TEFCA: With greater simplification comes greater cybersecurity responsibility

The Trusted Exchange Framework and Common Agreement, created by the Office of the National Coordinator for Health IT under the 21st Century Cures Act, holds huge promise for interoperability and information exchange. 

It also has big implications for privacy and security.

“It’s possible that a TEFCA security incident is also a HIPAA security incident, and it’s possible that a HIPAA security incident may or may not be a TEFCA security incident,” said Johnathan Coleman, principal at Security Risk Solutions and the chief information security officer at the Sequoia Project, TEFCA’s recognized coordinating entity.

At HIMSS24, this past month, Coleman, alongside Zoe Barber, Sequoia’s policy director, provided an overview of TEFCA’s incident response and incident reporting flows, focusing on developing areas that could trip up non-HIPAA-covered entities.

New agility, new security requirements

Barber said requirements securing protected data exchange under TEFCA would not see significant updates in the upcoming second version of the common agreement. 

“Privacy and security obligations apply to all, and they are consistent across the framework,” she said during a brief TEFCA overview before Coleman dove into TEFCA’s cybersecurity incident reporting nuances.

While Sequoia, as RCE, is making it easier to exchange data by simplifying how participants connect to the network, under TEFCA, an individual participant can use an app of their choice to request access to their health information.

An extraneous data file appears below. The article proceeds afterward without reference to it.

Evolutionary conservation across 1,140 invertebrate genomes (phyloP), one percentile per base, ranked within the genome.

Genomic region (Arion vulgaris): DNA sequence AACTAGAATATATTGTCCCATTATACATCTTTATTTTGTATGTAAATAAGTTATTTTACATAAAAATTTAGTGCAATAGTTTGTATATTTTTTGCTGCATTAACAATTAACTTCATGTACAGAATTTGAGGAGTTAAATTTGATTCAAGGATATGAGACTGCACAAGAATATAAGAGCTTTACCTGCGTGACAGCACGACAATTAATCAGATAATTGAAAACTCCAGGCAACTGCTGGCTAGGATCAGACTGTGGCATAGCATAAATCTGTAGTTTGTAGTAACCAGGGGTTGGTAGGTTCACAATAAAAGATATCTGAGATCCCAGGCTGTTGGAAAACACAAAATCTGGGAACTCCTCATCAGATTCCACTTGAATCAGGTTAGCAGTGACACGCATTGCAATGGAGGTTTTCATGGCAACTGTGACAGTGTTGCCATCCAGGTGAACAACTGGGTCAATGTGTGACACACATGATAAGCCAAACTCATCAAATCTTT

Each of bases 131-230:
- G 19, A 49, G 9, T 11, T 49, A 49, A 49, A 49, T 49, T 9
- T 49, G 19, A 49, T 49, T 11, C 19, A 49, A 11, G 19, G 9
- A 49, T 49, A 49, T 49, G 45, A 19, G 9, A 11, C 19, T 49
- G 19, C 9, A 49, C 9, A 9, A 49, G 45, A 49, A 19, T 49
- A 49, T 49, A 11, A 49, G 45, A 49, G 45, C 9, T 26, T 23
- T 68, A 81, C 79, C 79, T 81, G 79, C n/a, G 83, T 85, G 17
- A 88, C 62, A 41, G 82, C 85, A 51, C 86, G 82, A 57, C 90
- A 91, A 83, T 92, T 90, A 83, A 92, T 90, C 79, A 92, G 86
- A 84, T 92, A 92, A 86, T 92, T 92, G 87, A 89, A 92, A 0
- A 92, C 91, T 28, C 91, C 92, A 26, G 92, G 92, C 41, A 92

Since the Office of the National Coordinator for Health IT drafted the TEFCA interoperability proposal, it’s also gotten easier for principal delegates – a vendor, health information exchange or another business associate working for primary authorities that provide clinical services and maintain patient data – to exchange and simplify their connection to the network, Barber explained.

Creating more agility for participants means that exchange is not just QHIN-to-QHIN, but interoperability can happen directly between participants through APIs. 

“We previously had a pretty hard requirement that you could only participate with one [qualified health information network], but now we’re breaking that open a little bit to allow for participation among multiple QHINs – as long as you’re using a different system,” she said.

Encryption for HIEs, BAs and others

Changes to support wider use of Health Level Seven’s Fast Healthcare Interoperability Resources-based transactions have driven terminology updates in TEFCA standards of practice, Barber noted. 

The draft TEFCA updates were released for public comment in January and the comment period closed in February. Micky Tripathi, ONC national coordinator, told HealthcareITNews in January that the arrival for TEFCA 2.0 would come early in ONC’s interoperability 2024 roadmap.

To enable FHIR exchange, the RCE requires identity proofing on two levels, Coleman noted.

“They have to use an app that has a contract and a working relationship with the credential service provider so that the appropriate level of security can be applied to those transactions as they then query for their health information through the TEFCA network and it gets responded to,” he said. 

Further, for individual access service providers that may not be a HIPAA-covered entity, such as a business associate, “we wanted to make sure that the individually identifiable information that an individual access service provider organization stores, maintains and uses in that role is encrypted both at rest and transit.”

Incident reporting protocols

Coleman said that for incident reporting, it’s going to be critical for these entities to know if they have to follow the TEFCA security incident reporting protocol as well as HIPAA incident reporting protocols that they have in place, “or if they just follow, for example, the HIPAA incident reporting protocols.”

There are four exclusions modeled “in a similar fashion” to the HIPAA security rules – “Solutions that exist, not intended to replace them in any way,” he said.